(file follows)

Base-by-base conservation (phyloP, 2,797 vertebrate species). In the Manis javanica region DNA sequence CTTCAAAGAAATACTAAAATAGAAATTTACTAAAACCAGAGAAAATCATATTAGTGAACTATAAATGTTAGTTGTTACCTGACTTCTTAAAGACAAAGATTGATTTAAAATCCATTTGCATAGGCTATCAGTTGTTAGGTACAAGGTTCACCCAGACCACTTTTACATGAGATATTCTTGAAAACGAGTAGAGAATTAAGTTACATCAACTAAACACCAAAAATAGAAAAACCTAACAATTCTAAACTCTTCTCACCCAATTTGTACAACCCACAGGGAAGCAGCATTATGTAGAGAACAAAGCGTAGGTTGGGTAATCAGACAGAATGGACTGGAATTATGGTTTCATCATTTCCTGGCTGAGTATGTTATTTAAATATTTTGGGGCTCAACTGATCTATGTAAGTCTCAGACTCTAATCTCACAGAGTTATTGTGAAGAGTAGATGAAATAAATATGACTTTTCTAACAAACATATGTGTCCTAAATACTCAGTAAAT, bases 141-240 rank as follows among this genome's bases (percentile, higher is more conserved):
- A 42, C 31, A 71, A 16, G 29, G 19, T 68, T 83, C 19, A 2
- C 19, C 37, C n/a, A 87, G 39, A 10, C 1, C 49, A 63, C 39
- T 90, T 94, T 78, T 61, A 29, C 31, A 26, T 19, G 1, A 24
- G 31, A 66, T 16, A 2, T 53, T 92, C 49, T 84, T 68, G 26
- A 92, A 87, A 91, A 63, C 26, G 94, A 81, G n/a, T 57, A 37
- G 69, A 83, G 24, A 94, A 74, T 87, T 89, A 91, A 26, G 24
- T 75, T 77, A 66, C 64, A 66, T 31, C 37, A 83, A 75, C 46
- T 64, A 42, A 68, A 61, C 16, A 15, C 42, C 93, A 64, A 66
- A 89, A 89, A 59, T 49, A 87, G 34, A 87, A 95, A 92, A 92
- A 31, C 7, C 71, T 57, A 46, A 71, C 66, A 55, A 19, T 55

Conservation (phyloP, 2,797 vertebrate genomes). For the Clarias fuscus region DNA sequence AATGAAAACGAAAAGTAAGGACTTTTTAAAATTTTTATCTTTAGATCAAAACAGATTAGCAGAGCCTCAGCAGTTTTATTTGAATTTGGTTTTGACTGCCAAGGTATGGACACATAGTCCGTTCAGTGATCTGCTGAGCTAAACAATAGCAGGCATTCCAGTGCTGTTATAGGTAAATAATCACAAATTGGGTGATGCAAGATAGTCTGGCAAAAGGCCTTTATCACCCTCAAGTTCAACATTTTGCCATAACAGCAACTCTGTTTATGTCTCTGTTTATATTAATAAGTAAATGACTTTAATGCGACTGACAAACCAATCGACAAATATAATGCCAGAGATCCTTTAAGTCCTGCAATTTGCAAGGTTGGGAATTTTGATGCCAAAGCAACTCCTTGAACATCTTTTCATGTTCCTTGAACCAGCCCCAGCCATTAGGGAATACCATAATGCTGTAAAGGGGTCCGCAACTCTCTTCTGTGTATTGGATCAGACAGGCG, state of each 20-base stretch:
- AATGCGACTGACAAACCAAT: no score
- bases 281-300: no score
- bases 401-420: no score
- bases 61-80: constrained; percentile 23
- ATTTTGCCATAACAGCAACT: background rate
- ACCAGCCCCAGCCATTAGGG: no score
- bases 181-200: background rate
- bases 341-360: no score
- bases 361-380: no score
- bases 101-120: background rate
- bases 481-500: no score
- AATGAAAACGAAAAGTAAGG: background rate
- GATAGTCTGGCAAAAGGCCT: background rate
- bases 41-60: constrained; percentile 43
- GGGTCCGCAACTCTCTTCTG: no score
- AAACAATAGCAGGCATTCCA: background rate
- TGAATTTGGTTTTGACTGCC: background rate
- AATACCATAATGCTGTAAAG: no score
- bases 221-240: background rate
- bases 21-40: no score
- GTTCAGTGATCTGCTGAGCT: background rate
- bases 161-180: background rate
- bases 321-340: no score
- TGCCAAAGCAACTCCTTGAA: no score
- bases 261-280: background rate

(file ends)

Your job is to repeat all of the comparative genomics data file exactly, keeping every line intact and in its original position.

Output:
Base-by-base conservation (phyloP, 2,797 vertebrate species). In the Manis javanica region DNA sequence CTTCAAAGAAATACTAAAATAGAAATTTACTAAAACCAGAGAAAATCATATTAGTGAACTATAAATGTTAGTTGTTACCTGACTTCTTAAAGACAAAGATTGATTTAAAATCCATTTGCATAGGCTATCAGTTGTTAGGTACAAGGTTCACCCAGACCACTTTTACATGAGATATTCTTGAAAACGAGTAGAGAATTAAGTTACATCAACTAAACACCAAAAATAGAAAAACCTAACAATTCTAAACTCTTCTCACCCAATTTGTACAACCCACAGGGAAGCAGCATTATGTAGAGAACAAAGCGTAGGTTGGGTAATCAGACAGAATGGACTGGAATTATGGTTTCATCATTTCCTGGCTGAGTATGTTATTTAAATATTTTGGGGCTCAACTGATCTATGTAAGTCTCAGACTCTAATCTCACAGAGTTATTGTGAAGAGTAGATGAAATAAATATGACTTTTCTAACAAACATATGTGTCCTAAATACTCAGTAAAT, bases 141-240 rank as follows among this genome's bases (percentile, higher is more conserved):
- A 42, C 31, A 71, A 16, G 29, G 19, T 68, T 83, C 19, A 2
- C 19, C 37, C n/a, A 87, G 39, A 10, C 1, C 49, A 63, C 39
- T 90, T 94, T 78, T 61, A 29, C 31, A 26, T 19, G 1, A 24
- G 31, A 66, T 16, A 2, T 53, T 92, C 49, T 84, T 68, G 26
- A 92, A 87, A 91, A 63, C 26, G 94, A 81, G n/a, T 57, A 37
- G 69, A 83, G 24, A 94, A 74, T 87, T 89, A 91, A 26, G 24
- T 75, T 77, A 66, C 64, A 66, T 31, C 37, A 83, A 75, C 46
- T 64, A 42, A 68, A 61, C 16, A 15, C 42, C 93, A 64, A 66
- A 89, A 89, A 59, T 49, A 87, G 34, A 87, A 95, A 92, A 92
- A 31, C 7, C 71, T 57, A 46, A 71, C 66, A 55, A 19, T 55

Conservation (phyloP, 2,797 vertebrate genomes). For the Clarias fuscus region DNA sequence AATGAAAACGAAAAGTAAGGACTTTTTAAAATTTTTATCTTTAGATCAAAACAGATTAGCAGAGCCTCAGCAGTTTTATTTGAATTTGGTTTTGACTGCCAAGGTATGGACACATAGTCCGTTCAGTGATCTGCTGAGCTAAACAATAGCAGGCATTCCAGTGCTGTTATAGGTAAATAATCACAAATTGGGTGATGCAAGATAGTCTGGCAAAAGGCCTTTATCACCCTCAAGTTCAACATTTTGCCATAACAGCAACTCTGTTTATGTCTCTGTTTATATTAATAAGTAAATGACTTTAATGCGACTGACAAACCAATCGACAAATATAATGCCAGAGATCCTTTAAGTCCTGCAATTTGCAAGGTTGGGAATTTTGATGCCAAAGCAACTCCTTGAACATCTTTTCATGTTCCTTGAACCAGCCCCAGCCATTAGGGAATACCATAATGCTGTAAAGGGGTCCGCAACTCTCTTCTGTGTATTGGATCAGACAGGCG, state of each 20-base stretch:
- AATGCGACTGACAAACCAAT: no score
- bases 281-300: no score
- bases 401-420: no score
- bases 61-80: constrained; percentile 23
- ATTTTGCCATAACAGCAACT: background rate
- ACCAGCCCCAGCCATTAGGG: no score
- bases 181-200: background rate
- bases 341-360: no score
- bases 361-380: no score
- bases 101-120: background rate
- bases 481-500: no score
- AATGAAAACGAAAAGTAAGG: background rate
- GATAGTCTGGCAAAAGGCCT: background rate
- bases 41-60: constrained; percentile 43
- GGGTCCGCAACTCTCTTCTG: no score
- AAACAATAGCAGGCATTCCA: background rate
- TGAATTTGGTTTTGACTGCC: background rate
- AATACCATAATGCTGTAAAG: no score
- bases 221-240: background rate
- bases 21-40: no score
- GTTCAGTGATCTGCTGAGCT: background rate
- bases 161-180: background rate
- bases 321-340: no score
- TGCCAAAGCAACTCCTTGAA: no score
- bases 261-280: background rate